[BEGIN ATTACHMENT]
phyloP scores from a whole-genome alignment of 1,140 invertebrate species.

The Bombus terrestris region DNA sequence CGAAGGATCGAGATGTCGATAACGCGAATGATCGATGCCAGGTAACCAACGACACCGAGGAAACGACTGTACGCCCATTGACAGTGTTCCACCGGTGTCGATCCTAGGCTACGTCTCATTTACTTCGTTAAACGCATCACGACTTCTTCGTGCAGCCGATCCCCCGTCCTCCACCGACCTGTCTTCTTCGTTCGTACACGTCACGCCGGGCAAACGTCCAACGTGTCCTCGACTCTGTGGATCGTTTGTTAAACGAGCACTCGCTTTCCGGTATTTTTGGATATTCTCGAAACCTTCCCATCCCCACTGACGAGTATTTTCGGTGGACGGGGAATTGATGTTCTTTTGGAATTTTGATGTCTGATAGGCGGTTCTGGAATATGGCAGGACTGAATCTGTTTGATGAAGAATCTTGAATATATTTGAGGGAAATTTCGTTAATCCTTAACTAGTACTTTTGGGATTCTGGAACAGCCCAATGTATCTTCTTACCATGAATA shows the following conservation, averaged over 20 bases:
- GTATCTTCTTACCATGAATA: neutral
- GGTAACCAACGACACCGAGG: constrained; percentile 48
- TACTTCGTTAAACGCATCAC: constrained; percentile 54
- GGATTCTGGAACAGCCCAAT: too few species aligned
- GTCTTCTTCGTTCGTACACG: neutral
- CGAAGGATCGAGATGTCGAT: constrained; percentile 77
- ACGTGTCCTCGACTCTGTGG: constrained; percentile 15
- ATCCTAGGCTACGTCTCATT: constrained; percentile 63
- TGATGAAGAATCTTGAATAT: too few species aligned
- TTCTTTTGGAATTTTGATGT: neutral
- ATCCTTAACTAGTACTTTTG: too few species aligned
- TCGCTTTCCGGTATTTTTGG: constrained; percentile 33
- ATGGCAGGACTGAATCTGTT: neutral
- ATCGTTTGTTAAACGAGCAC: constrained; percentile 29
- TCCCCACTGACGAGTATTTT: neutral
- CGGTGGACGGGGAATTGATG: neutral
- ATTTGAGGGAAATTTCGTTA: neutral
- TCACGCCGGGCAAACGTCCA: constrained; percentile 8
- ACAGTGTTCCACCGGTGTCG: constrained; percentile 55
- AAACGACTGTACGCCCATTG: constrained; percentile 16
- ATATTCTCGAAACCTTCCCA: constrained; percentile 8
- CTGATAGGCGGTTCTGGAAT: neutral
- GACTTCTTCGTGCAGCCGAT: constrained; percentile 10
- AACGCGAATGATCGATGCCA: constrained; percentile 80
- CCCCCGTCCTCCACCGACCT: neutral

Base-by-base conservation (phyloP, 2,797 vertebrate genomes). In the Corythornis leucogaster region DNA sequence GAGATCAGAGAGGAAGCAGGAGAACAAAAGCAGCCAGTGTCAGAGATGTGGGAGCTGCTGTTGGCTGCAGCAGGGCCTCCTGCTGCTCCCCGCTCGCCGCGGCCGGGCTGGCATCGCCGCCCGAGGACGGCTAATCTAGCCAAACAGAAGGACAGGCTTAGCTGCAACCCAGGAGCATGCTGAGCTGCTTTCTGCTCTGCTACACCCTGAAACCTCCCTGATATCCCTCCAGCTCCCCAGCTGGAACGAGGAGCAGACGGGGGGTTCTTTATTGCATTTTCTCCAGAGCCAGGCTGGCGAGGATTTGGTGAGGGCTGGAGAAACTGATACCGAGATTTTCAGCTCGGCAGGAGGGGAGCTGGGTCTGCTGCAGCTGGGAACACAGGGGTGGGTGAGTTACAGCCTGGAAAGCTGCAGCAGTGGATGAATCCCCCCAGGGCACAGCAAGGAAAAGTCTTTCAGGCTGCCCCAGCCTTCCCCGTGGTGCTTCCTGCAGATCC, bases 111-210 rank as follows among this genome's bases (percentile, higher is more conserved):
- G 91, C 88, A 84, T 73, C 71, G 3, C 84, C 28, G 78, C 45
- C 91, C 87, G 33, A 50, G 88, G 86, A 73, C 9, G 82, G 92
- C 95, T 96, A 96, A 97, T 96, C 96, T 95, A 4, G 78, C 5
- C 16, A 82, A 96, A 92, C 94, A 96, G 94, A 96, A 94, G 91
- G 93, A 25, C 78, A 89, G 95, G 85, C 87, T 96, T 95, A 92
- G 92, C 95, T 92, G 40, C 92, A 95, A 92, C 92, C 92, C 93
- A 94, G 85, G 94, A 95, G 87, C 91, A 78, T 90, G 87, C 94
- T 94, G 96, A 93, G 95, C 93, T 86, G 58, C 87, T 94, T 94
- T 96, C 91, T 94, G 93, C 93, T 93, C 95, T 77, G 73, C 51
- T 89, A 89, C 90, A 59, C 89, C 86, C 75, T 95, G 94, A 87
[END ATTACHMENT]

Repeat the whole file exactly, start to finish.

phyloP scores from a whole-genome alignment of 1,140 invertebrate species.

The Bombus terrestris region DNA sequence CGAAGGATCGAGATGTCGATAACGCGAATGATCGATGCCAGGTAACCAACGACACCGAGGAAACGACTGTACGCCCATTGACAGTGTTCCACCGGTGTCGATCCTAGGCTACGTCTCATTTACTTCGTTAAACGCATCACGACTTCTTCGTGCAGCCGATCCCCCGTCCTCCACCGACCTGTCTTCTTCGTTCGTACACGTCACGCCGGGCAAACGTCCAACGTGTCCTCGACTCTGTGGATCGTTTGTTAAACGAGCACTCGCTTTCCGGTATTTTTGGATATTCTCGAAACCTTCCCATCCCCACTGACGAGTATTTTCGGTGGACGGGGAATTGATGTTCTTTTGGAATTTTGATGTCTGATAGGCGGTTCTGGAATATGGCAGGACTGAATCTGTTTGATGAAGAATCTTGAATATATTTGAGGGAAATTTCGTTAATCCTTAACTAGTACTTTTGGGATTCTGGAACAGCCCAATGTATCTTCTTACCATGAATA shows the following conservation, averaged over 20 bases:
- GTATCTTCTTACCATGAATA: neutral
- GGTAACCAACGACACCGAGG: constrained; percentile 48
- TACTTCGTTAAACGCATCAC: constrained; percentile 54
- GGATTCTGGAACAGCCCAAT: too few species aligned
- GTCTTCTTCGTTCGTACACG: neutral
- CGAAGGATCGAGATGTCGAT: constrained; percentile 77
- ACGTGTCCTCGACTCTGTGG: constrained; percentile 15
- ATCCTAGGCTACGTCTCATT: constrained; percentile 63
- TGATGAAGAATCTTGAATAT: too few species aligned
- TTCTTTTGGAATTTTGATGT: neutral
- ATCCTTAACTAGTACTTTTG: too few species aligned
- TCGCTTTCCGGTATTTTTGG: constrained; percentile 33
- ATGGCAGGACTGAATCTGTT: neutral
- ATCGTTTGTTAAACGAGCAC: constrained; percentile 29
- TCCCCACTGACGAGTATTTT: neutral
- CGGTGGACGGGGAATTGATG: neutral
- ATTTGAGGGAAATTTCGTTA: neutral
- TCACGCCGGGCAAACGTCCA: constrained; percentile 8
- ACAGTGTTCCACCGGTGTCG: constrained; percentile 55
- AAACGACTGTACGCCCATTG: constrained; percentile 16
- ATATTCTCGAAACCTTCCCA: constrained; percentile 8
- CTGATAGGCGGTTCTGGAAT: neutral
- GACTTCTTCGTGCAGCCGAT: constrained; percentile 10
- AACGCGAATGATCGATGCCA: constrained; percentile 80
- CCCCCGTCCTCCACCGACCT: neutral

Base-by-base conservation (phyloP, 2,797 vertebrate genomes). In the Corythornis leucogaster region DNA sequence GAGATCAGAGAGGAAGCAGGAGAACAAAAGCAGCCAGTGTCAGAGATGTGGGAGCTGCTGTTGGCTGCAGCAGGGCCTCCTGCTGCTCCCCGCTCGCCGCGGCCGGGCTGGCATCGCCGCCCGAGGACGGCTAATCTAGCCAAACAGAAGGACAGGCTTAGCTGCAACCCAGGAGCATGCTGAGCTGCTTTCTGCTCTGCTACACCCTGAAACCTCCCTGATATCCCTCCAGCTCCCCAGCTGGAACGAGGAGCAGACGGGGGGTTCTTTATTGCATTTTCTCCAGAGCCAGGCTGGCGAGGATTTGGTGAGGGCTGGAGAAACTGATACCGAGATTTTCAGCTCGGCAGGAGGGGAGCTGGGTCTGCTGCAGCTGGGAACACAGGGGTGGGTGAGTTACAGCCTGGAAAGCTGCAGCAGTGGATGAATCCCCCCAGGGCACAGCAAGGAAAAGTCTTTCAGGCTGCCCCAGCCTTCCCCGTGGTGCTTCCTGCAGATCC, bases 111-210 rank as follows among this genome's bases (percentile, higher is more conserved):
- G 91, C 88, A 84, T 73, C 71, G 3, C 84, C 28, G 78, C 45
- C 91, C 87, G 33, A 50, G 88, G 86, A 73, C 9, G 82, G 92
- C 95, T 96, A 96, A 97, T 96, C 96, T 95, A 4, G 78, C 5
- C 16, A 82, A 96, A 92, C 94, A 96, G 94, A 96, A 94, G 91
- G 93, A 25, C 78, A 89, G 95, G 85, C 87, T 96, T 95, A 92
- G 92, C 95, T 92, G 40, C 92, A 95, A 92, C 92, C 92, C 93
- A 94, G 85, G 94, A 95, G 87, C 91, A 78, T 90, G 87, C 94
- T 94, G 96, A 93, G 95, C 93, T 86, G 58, C 87, T 94, T 94
- T 96, C 91, T 94, G 93, C 93, T 93, C 95, T 77, G 73, C 51
- T 89, A 89, C 90, A 59, C 89, C 86, C 75, T 95, G 94, A 87